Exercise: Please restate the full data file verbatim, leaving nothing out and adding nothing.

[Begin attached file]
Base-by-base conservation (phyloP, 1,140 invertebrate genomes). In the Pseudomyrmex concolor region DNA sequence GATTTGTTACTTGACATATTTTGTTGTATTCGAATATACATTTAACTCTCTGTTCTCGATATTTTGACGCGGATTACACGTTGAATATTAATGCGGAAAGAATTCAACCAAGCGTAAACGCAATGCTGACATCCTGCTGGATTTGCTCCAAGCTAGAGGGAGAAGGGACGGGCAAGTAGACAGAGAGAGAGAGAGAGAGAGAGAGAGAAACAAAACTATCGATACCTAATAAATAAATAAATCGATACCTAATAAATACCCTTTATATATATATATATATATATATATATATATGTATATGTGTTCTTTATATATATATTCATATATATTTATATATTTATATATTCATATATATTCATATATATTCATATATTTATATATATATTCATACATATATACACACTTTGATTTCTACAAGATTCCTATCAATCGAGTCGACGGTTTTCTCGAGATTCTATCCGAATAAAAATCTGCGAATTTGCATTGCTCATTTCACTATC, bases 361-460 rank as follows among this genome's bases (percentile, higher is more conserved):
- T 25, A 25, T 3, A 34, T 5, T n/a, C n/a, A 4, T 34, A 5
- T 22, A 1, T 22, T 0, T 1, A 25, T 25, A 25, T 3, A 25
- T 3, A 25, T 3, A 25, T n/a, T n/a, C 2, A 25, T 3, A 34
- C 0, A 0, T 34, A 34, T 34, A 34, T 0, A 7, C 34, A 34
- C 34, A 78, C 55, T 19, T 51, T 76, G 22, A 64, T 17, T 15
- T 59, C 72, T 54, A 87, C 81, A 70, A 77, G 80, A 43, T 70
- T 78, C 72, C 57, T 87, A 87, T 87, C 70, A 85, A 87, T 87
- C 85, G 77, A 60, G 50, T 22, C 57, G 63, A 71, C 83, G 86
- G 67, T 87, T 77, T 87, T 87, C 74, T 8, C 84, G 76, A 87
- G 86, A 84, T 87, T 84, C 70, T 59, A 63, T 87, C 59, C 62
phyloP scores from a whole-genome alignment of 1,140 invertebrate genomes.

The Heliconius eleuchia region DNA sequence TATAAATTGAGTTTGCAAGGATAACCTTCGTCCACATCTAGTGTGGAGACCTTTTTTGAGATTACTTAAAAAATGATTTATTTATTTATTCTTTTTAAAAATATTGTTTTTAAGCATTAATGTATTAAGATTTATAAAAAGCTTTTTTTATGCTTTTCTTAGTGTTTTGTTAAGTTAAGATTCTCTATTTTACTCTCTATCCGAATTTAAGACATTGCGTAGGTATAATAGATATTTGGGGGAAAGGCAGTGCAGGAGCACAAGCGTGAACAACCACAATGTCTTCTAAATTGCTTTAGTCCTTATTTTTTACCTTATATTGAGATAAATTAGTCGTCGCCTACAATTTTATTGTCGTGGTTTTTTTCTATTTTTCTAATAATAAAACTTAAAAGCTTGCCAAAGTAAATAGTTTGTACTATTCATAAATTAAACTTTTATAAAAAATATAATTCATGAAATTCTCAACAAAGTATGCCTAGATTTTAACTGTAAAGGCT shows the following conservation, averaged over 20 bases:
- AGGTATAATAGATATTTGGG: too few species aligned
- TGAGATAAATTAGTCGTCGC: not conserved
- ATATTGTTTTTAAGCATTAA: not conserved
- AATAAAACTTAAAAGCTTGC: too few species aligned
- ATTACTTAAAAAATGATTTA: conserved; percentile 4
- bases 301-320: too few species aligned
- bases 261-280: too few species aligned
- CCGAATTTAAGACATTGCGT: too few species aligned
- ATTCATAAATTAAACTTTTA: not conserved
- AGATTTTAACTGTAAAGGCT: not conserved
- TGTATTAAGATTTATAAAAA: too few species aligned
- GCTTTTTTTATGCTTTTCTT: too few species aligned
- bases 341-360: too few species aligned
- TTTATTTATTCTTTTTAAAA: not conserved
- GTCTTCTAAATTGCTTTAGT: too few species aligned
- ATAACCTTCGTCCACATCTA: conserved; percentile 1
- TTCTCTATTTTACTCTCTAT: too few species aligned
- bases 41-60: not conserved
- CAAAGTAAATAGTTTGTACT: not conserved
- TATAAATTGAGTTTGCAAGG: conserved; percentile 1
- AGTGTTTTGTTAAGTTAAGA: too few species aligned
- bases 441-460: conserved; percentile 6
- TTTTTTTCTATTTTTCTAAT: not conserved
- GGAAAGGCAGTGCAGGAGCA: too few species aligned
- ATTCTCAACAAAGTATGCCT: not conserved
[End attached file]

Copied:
Base-by-base conservation (phyloP, 1,140 invertebrate genomes). In the Pseudomyrmex concolor region DNA sequence GATTTGTTACTTGACATATTTTGTTGTATTCGAATATACATTTAACTCTCTGTTCTCGATATTTTGACGCGGATTACACGTTGAATATTAATGCGGAAAGAATTCAACCAAGCGTAAACGCAATGCTGACATCCTGCTGGATTTGCTCCAAGCTAGAGGGAGAAGGGACGGGCAAGTAGACAGAGAGAGAGAGAGAGAGAGAGAGAGAAACAAAACTATCGATACCTAATAAATAAATAAATCGATACCTAATAAATACCCTTTATATATATATATATATATATATATATATATGTATATGTGTTCTTTATATATATATTCATATATATTTATATATTTATATATTCATATATATTCATATATATTCATATATTTATATATATATTCATACATATATACACACTTTGATTTCTACAAGATTCCTATCAATCGAGTCGACGGTTTTCTCGAGATTCTATCCGAATAAAAATCTGCGAATTTGCATTGCTCATTTCACTATC, bases 361-460 rank as follows among this genome's bases (percentile, higher is more conserved):
- T 25, A 25, T 3, A 34, T 5, T n/a, C n/a, A 4, T 34, A 5
- T 22, A 1, T 22, T 0, T 1, A 25, T 25, A 25, T 3, A 25
- T 3, A 25, T 3, A 25, T n/a, T n/a, C 2, A 25, T 3, A 34
- C 0, A 0, T 34, A 34, T 34, A 34, T 0, A 7, C 34, A 34
- C 34, A 78, C 55, T 19, T 51, T 76, G 22, A 64, T 17, T 15
- T 59, C 72, T 54, A 87, C 81, A 70, A 77, G 80, A 43, T 70
- T 78, C 72, C 57, T 87, A 87, T 87, C 70, A 85, A 87, T 87
- C 85, G 77, A 60, G 50, T 22, C 57, G 63, A 71, C 83, G 86
- G 67, T 87, T 77, T 87, T 87, C 74, T 8, C 84, G 76, A 87
- G 86, A 84, T 87, T 84, C 70, T 59, A 63, T 87, C 59, C 62
phyloP scores from a whole-genome alignment of 1,140 invertebrate genomes.

The Heliconius eleuchia region DNA sequence TATAAATTGAGTTTGCAAGGATAACCTTCGTCCACATCTAGTGTGGAGACCTTTTTTGAGATTACTTAAAAAATGATTTATTTATTTATTCTTTTTAAAAATATTGTTTTTAAGCATTAATGTATTAAGATTTATAAAAAGCTTTTTTTATGCTTTTCTTAGTGTTTTGTTAAGTTAAGATTCTCTATTTTACTCTCTATCCGAATTTAAGACATTGCGTAGGTATAATAGATATTTGGGGGAAAGGCAGTGCAGGAGCACAAGCGTGAACAACCACAATGTCTTCTAAATTGCTTTAGTCCTTATTTTTTACCTTATATTGAGATAAATTAGTCGTCGCCTACAATTTTATTGTCGTGGTTTTTTTCTATTTTTCTAATAATAAAACTTAAAAGCTTGCCAAAGTAAATAGTTTGTACTATTCATAAATTAAACTTTTATAAAAAATATAATTCATGAAATTCTCAACAAAGTATGCCTAGATTTTAACTGTAAAGGCT shows the following conservation, averaged over 20 bases:
- AGGTATAATAGATATTTGGG: too few species aligned
- TGAGATAAATTAGTCGTCGC: not conserved
- ATATTGTTTTTAAGCATTAA: not conserved
- AATAAAACTTAAAAGCTTGC: too few species aligned
- ATTACTTAAAAAATGATTTA: conserved; percentile 4
- bases 301-320: too few species aligned
- bases 261-280: too few species aligned
- CCGAATTTAAGACATTGCGT: too few species aligned
- ATTCATAAATTAAACTTTTA: not conserved
- AGATTTTAACTGTAAAGGCT: not conserved
- TGTATTAAGATTTATAAAAA: too few species aligned
- GCTTTTTTTATGCTTTTCTT: too few species aligned
- bases 341-360: too few species aligned
- TTTATTTATTCTTTTTAAAA: not conserved
- GTCTTCTAAATTGCTTTAGT: too few species aligned
- ATAACCTTCGTCCACATCTA: conserved; percentile 1
- TTCTCTATTTTACTCTCTAT: too few species aligned
- bases 41-60: not conserved
- CAAAGTAAATAGTTTGTACT: not conserved
- TATAAATTGAGTTTGCAAGG: conserved; percentile 1
- AGTGTTTTGTTAAGTTAAGA: too few species aligned
- bases 441-460: conserved; percentile 6
- TTTTTTTCTATTTTTCTAAT: not conserved
- GGAAAGGCAGTGCAGGAGCA: too few species aligned
- ATTCTCAACAAAGTATGCCT: not conserved